Why we did this report
The Review of land capability assessment for the Swan Valley was completed in 2016 in response to a request from the intergovernmental working group that reports to the Swan Valley Planning Committee. The working group wanted updated information on land capability for irrigated agriculture in the Swan Valley policy area.
What we did
We reviewed and updated previous soil surveys and land capability studies in the Swan Valley area dating back to 1955. We used the high quality agricultural land methodology, which combines land and water data to provide a comprehensive picture of the capability for intensive agricultural production. For this report, we:
- improved the original soil mapping and added some new mapping
- updated map unit descriptions
- provided new capability maps for 5 types of irrigated agriculture: table grapes, wine grapes, stone fruit and nuts, market gardens and irrigated pastures
- created a map showing potential for irrigated agriculture
- provided a new land use analysis
- provided a new lot size analysis.
What we found
- Improved technology and management for irrigation and crop nutrition have provided improvements to production on soils with low water-holding and nutrient-holding capacity in the Swan Valley. This has increased the land capability for irrigated crops.
- Groundwater levels in the Swan Valley have been declining over the 10 years. This decline is thought to be caused by the current level of water use and declining rainfall, with a subsequent reduction in recharge of the aquifers.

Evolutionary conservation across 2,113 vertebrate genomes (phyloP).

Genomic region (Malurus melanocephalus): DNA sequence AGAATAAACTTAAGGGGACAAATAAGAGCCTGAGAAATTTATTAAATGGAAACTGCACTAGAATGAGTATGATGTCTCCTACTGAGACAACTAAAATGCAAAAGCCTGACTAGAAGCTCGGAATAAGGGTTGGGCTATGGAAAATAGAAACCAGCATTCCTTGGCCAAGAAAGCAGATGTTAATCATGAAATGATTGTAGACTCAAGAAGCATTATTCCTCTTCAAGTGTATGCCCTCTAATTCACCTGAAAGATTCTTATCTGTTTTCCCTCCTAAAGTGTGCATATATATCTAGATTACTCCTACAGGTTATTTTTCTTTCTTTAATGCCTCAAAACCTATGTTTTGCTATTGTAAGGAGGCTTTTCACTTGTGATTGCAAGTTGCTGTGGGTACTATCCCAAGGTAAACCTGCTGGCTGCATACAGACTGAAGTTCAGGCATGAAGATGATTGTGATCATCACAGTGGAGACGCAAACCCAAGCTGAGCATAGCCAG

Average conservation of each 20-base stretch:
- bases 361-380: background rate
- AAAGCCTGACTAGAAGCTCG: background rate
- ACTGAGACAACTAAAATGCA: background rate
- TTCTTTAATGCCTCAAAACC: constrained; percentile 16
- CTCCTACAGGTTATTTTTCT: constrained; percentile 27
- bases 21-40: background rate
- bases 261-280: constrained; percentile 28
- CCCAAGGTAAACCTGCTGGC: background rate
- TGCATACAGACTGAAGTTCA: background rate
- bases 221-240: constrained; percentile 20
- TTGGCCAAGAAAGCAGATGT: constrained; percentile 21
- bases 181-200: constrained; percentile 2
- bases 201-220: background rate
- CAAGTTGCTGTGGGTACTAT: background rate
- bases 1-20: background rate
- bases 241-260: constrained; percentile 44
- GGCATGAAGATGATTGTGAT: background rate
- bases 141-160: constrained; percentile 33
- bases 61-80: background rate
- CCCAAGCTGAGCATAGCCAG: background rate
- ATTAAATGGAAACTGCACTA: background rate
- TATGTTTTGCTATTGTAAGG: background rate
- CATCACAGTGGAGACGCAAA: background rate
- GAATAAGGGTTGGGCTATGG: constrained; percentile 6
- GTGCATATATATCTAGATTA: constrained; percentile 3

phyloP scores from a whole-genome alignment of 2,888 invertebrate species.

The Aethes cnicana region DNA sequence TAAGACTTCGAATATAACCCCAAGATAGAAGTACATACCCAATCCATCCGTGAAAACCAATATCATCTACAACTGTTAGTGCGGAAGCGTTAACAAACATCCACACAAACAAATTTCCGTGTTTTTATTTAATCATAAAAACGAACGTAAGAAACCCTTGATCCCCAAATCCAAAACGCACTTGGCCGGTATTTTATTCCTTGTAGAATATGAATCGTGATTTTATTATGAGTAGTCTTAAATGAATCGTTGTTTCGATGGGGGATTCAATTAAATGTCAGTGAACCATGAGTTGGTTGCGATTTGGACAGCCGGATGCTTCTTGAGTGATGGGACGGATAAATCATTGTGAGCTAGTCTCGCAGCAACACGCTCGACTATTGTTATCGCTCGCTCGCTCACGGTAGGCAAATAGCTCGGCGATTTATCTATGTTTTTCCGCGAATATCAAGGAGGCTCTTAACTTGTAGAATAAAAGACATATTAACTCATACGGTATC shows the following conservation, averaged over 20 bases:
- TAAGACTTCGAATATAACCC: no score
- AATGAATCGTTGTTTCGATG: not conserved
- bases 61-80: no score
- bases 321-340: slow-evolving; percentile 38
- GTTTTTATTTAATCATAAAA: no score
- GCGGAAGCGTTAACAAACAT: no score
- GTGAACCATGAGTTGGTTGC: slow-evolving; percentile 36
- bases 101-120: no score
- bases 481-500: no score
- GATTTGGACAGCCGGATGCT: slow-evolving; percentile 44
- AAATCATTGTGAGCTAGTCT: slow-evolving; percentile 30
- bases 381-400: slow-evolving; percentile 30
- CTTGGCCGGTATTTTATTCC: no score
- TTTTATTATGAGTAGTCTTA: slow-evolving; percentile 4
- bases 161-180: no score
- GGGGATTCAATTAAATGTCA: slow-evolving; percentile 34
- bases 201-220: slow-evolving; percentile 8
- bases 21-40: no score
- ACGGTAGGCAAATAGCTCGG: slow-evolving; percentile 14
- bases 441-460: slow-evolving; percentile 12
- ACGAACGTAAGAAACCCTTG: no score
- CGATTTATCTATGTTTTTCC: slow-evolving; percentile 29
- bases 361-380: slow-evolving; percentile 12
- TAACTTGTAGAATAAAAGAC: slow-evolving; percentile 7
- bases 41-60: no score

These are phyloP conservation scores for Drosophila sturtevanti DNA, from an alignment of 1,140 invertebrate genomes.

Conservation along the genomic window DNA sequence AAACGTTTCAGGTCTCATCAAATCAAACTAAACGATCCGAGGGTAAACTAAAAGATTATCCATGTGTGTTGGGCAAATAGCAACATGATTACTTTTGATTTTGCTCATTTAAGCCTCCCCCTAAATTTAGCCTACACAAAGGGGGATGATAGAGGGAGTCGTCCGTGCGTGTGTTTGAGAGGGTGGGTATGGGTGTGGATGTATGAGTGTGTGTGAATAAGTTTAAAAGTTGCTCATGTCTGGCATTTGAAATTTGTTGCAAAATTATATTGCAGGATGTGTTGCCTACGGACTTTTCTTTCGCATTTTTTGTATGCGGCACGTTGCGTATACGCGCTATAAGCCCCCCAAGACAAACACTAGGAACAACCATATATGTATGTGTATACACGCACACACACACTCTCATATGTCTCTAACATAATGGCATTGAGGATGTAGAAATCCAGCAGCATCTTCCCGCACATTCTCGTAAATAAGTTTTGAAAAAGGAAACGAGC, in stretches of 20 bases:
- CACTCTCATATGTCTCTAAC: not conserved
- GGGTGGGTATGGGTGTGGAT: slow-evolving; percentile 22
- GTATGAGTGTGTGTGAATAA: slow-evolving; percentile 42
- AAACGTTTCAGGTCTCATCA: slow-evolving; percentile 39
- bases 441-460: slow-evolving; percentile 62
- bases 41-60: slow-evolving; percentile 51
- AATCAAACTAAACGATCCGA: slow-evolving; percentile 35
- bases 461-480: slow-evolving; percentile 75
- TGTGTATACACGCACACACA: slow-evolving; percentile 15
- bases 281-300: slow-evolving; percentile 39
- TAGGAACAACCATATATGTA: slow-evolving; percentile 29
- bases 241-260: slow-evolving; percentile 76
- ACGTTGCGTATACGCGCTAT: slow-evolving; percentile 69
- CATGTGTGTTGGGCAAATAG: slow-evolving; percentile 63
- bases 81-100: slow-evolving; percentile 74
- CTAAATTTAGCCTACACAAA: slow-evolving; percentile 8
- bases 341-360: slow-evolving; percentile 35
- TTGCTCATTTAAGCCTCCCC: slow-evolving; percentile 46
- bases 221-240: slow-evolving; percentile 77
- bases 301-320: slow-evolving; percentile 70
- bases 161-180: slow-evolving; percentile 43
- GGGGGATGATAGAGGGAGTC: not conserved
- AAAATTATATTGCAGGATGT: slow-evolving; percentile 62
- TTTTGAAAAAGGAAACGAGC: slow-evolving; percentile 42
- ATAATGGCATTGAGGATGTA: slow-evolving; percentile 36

- There is a large proportion of small lots in the Swan Valley; more than 70% of the area has lots less than 6 hectares.
What the results mean
- The major limitation for intensive agriculture in the Swan Valley is availability of adequate amounts of good quality water for irrigation.
- There is opportunity to increase water use efficiency for increased production.
- Agricultural producers in the Swan Valley have a big advantage over other areas:
- proximity to Perth markets
- on-site sales to the large tourist population
- opportunities for value-adding agricultural produce
- good main road access
- tourist access by a navigable waterway from Perth
- it is a 'shop front' for the Western Australian wine industry.
- Opportunities for expansion, versatility of enterprises and capacity to adapt to new markets is limited by the small average lot size and high land costs resulting from competition from non-agricultural land uses and proximity to Perth.